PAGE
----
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Associate Prof Nicolas Cullen and senior lecturer Daniel Kingston have described the predictions by Jim Flynn as ``very unlikely''.
However, the Insurance Council of New Zealand has confirmed Prof Flynn's suggestion insurance companies are unlikely to cover sea-level rise in their policies in future.
On Monday, Prof Flynn told a Dunedin City Council public forum huge erosion of polar ice that had begun in 2014 meant predictions on the rate of climate change had changed.
He said there were 1932 homes in Dunedin, mainly in South Dunedin, built below 25cm, and a 25cm sea-level rise could occur before 2034.
He said by 2090, South Dunedin would be under 5m of water, along with Forsyth Barr Stadium, the Otago Polytechnic and other low-lying areas.
But approached for comment on the predictions, Prof Cullen and Dr Kingston disagreed.
Prof Cullen, whose expertise includes glaciology and climate change, said Prof Flynn's figures were ``questionable''.
He said the observed sea-level rise was 3.4mm a year, which was ``quite high compared to historical estimates''.
If that rate continued for the next 20 years, there would be a total 68mm sea-level rise - ``quite different''from Prof Flynn's estimate.
``I agree that there is evidence that the two large ice sheets [Greenland and the Antarctic] may contribute more to sea-level rise in the future than previously thought, but I would think it is very unlikely that South Dunedin will be under 5m of water in 2090.''
Dr Kingston, whose expertise includes atmospheric circulation patterns and climate change, said he agreed with Prof Cullen.
``The numbers in that article, like 5m by 2090, are at the very, very extreme end of what's likely.''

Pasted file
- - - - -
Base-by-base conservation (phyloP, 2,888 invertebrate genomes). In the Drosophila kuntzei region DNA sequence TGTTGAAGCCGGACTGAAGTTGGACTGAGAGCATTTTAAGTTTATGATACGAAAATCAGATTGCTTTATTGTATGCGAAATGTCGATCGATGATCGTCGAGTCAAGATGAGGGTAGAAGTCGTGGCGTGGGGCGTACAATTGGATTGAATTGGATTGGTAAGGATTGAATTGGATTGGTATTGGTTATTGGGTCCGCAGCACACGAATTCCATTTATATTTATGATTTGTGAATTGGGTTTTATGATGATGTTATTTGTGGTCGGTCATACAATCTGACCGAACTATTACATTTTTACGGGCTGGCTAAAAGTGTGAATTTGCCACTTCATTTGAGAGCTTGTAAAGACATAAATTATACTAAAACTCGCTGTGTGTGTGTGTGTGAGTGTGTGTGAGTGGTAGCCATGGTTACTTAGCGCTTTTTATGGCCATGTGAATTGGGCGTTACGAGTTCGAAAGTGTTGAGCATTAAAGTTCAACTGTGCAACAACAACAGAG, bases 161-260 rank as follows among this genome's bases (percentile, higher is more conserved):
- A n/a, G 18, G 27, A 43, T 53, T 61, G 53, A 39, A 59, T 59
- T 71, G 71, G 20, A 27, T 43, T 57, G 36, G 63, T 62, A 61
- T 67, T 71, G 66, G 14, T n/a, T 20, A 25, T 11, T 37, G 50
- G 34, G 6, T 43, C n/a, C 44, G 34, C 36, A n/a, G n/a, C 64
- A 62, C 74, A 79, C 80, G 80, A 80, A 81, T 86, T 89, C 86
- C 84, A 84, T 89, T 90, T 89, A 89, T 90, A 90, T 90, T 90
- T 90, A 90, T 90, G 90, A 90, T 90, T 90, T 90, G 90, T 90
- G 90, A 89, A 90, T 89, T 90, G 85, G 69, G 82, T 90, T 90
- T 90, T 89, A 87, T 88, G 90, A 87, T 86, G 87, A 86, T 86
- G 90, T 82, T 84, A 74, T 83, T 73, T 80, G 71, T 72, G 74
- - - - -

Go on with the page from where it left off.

To Prof Flynn's suggestion the more recent erosion of polar ice had changed what could be expected in terms of sea-level rise, Dr Kingston said, ``I don't think the matter is settled by any means.''
A rise of 5m would mean the entire West Antarctic ice sheet disappearing, or the entire Greenland ice sheet disappearing.
``The likelihood of that happening by the end of the century is low - not impossible - but the real extreme end of the situation.''
Otago Regional Council chief executive Peter Bodeker said he was not sure if the issue would become a serious problem in 25 years, 50 years or 75 years.
The ORC and the Dunedin City Council were working together to identify options to adapt to issues in South Dunedin.
``What we are saying is it is coming,'' Mr Bodeker said.
``I think everybody agrees it is coming and we've got to start planning sooner rather than later.''
The ORC used data from the National Institute of Water and Atmospheric Research, and took its own measurements.
Measurements in the harbour had been done for some time, ``which is why we know there is sea-level rise''.
There was also a sea-level recorder on Green Island, and three bore sites in South Dunedin to measure ground water.
Prof Flynn's predictions were ``a different timing to ours'' but, irrespective, it was important to start making some progress.
That was what the councils were doing with their work.
On Monday, Prof Flynn said Australian insurance companies were already excluding sea-level rise as a risk covered in their policies.
That would extend to New Zealand and could make at-risk homes uninsurable in the Dunedin area in the next five years, he said.
Asked about the issue, an Insurance Council of New Zealand spokeswoman said that, generally, actions of the sea and coastal erosion were typically excluded from Australian household insurance policies.
``There are a small number of insurers who will cover actions of the sea, but it is rare.''
Asked if New Zealand was going in the same direction, she said insurance covered sudden and unforeseen events.
``Sea-level rise is not sudden and unforeseen.''
Dunedin South Labour MP Clare Curran said she found Prof Flynn's claims ``very alarmist''.
``Can we please be sensible about this?''
Ms Curran said insurance companies took a sensible approach to the issue.
Prof Flynn responded last night he trusted projections by the Earth Sciences Department of Oxford, ``so we can disagree about 2090''.
He rejected a formula Prof Cullen sent the Otago Daily Times to back his argument, saying it was ``simply mistaken''.